There is a correlation between work comp injuries and work environments where there is a lot of labor-management tension.  If this can be diffused, you could see a decrease in claims.  Although risk is present at all times, it seems to be less prevalent in locations where the employees are satisfied, rewarded for good work, and locations that promote overall job safety as a whole. 
 
4.    Promote early claim reporting
Since you cannot avoid risk of injury all the time, at least try and promote early claim reporting.  The earlier a claim is sent to the carrier, the sooner they can get involved.  Oftentimes employees wait until the pain is unbearable before reporting a claim.  It is at this stage that conservative treatment is no longer effective, depending on the injury.  Early intervention can cut down on time away from work due to injury because conservative, non-invasive treatment will be successful.
 
5.    Establish a return to work program
One of the biggest ways to cut down on wage loss exposure is to keep employees working, even if they have medical restrictions.  The more flexible you are with accommodating work, the more employees know that even though they are injured they will still be reporting to work, and if they fail to report for light duty work then they should know that they will not be getting paid at all.
 
 
Summary
Feel free to take this list in to your peers and see what they have to say.  Even if you choose to only implement a few of the above listed items, it is better than implementing none of them.  Change will take time–this is not a process that can take place overnight.  But stick with it, track your progress, and see what can happen.  Chances are you will see some success at some point down the road.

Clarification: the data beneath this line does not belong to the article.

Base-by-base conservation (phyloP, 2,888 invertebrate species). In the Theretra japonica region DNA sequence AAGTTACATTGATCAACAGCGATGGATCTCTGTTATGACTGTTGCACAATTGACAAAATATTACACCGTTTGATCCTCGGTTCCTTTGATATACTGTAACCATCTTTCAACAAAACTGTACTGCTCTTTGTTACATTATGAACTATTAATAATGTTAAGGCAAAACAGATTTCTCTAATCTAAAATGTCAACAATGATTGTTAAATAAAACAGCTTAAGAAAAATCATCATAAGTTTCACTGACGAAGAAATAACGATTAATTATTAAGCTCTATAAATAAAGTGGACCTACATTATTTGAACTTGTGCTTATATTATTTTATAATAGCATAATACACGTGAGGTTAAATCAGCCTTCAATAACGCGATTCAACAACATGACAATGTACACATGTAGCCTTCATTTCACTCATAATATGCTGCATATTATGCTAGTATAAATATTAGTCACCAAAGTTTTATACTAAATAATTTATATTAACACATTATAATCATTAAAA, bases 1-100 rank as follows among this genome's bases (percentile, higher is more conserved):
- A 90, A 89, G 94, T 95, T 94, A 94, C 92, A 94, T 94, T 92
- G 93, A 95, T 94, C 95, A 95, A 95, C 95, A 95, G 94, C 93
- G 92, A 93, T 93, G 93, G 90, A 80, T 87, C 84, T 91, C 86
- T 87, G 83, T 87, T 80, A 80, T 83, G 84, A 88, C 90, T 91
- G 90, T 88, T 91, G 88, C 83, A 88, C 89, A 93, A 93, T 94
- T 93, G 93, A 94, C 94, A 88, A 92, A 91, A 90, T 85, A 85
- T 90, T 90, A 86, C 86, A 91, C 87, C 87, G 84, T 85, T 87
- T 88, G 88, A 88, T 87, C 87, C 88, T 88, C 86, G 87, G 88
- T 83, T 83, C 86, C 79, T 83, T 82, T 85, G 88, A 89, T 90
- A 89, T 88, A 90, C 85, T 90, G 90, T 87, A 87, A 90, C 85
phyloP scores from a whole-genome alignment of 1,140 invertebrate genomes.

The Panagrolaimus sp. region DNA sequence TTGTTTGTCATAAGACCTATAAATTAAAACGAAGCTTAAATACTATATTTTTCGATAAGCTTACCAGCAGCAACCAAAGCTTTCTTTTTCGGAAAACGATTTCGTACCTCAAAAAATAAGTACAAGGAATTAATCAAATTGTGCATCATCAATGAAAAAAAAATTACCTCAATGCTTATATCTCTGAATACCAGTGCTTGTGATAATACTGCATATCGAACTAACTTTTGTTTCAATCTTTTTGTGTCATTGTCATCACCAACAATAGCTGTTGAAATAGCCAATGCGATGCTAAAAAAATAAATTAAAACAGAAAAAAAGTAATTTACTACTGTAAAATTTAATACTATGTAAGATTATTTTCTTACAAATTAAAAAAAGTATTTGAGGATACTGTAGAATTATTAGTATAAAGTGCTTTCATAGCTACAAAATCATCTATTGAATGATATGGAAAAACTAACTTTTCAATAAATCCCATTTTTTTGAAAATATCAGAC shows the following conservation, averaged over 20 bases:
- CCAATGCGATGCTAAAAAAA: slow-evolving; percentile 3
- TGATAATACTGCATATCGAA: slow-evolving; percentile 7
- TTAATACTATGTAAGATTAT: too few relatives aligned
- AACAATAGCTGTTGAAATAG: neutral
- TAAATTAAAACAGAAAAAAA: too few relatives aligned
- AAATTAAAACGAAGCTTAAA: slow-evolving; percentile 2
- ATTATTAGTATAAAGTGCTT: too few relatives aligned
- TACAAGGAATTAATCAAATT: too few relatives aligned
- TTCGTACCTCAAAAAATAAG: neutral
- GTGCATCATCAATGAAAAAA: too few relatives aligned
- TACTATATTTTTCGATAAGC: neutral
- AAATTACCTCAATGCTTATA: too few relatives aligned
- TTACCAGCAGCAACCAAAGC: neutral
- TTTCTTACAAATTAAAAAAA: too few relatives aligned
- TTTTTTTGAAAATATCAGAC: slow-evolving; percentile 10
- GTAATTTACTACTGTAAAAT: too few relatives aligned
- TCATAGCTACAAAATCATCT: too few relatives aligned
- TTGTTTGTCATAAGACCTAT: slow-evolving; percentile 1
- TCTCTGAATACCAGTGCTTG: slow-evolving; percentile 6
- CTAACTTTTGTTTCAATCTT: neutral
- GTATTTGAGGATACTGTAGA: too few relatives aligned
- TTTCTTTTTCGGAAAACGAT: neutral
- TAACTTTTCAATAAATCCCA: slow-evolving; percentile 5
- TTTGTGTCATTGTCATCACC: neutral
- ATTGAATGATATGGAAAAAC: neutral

Author Michael B. Stack, CPA, Director of Operations, Amaxx Risk Solutions, Inc. is an expert in employer communication systems and part of the Amaxx team helping companies reduce their workers compensation costs by 20% to 50%. He is a writer, speaker, and website publisher.  www.reduceyourworkerscomp.com
 
©2012 Amaxx Risk Solutions, Inc. All rights reserved under International Copyright Law.

Do not use this information without independent verification. All state laws vary. You should consult with your insurance broker, attorney, or qualified professional about workers comp issues.

6 Strategies To Ensure Your Employees Return to Work

 

The Link between Worker’s Comp and the ADA
 
In 2009, The U.S. Equal Employment Opportunity Commission (EEOC) announced a record-setting consent decree settling a class action lawsuit against Sears, Roebuck and Co. under the Americans with Disabilities Act (ADA) for $6.2 million. The EEOC’s suit alleged that Sears maintained an inflexible workers’ compensation leave exhaustion policy and terminated employees instead of providing them with reasonable accommodations for their disabilities, in violation of the ADA. http://www.eeoc.gov/press/9-29-09.html.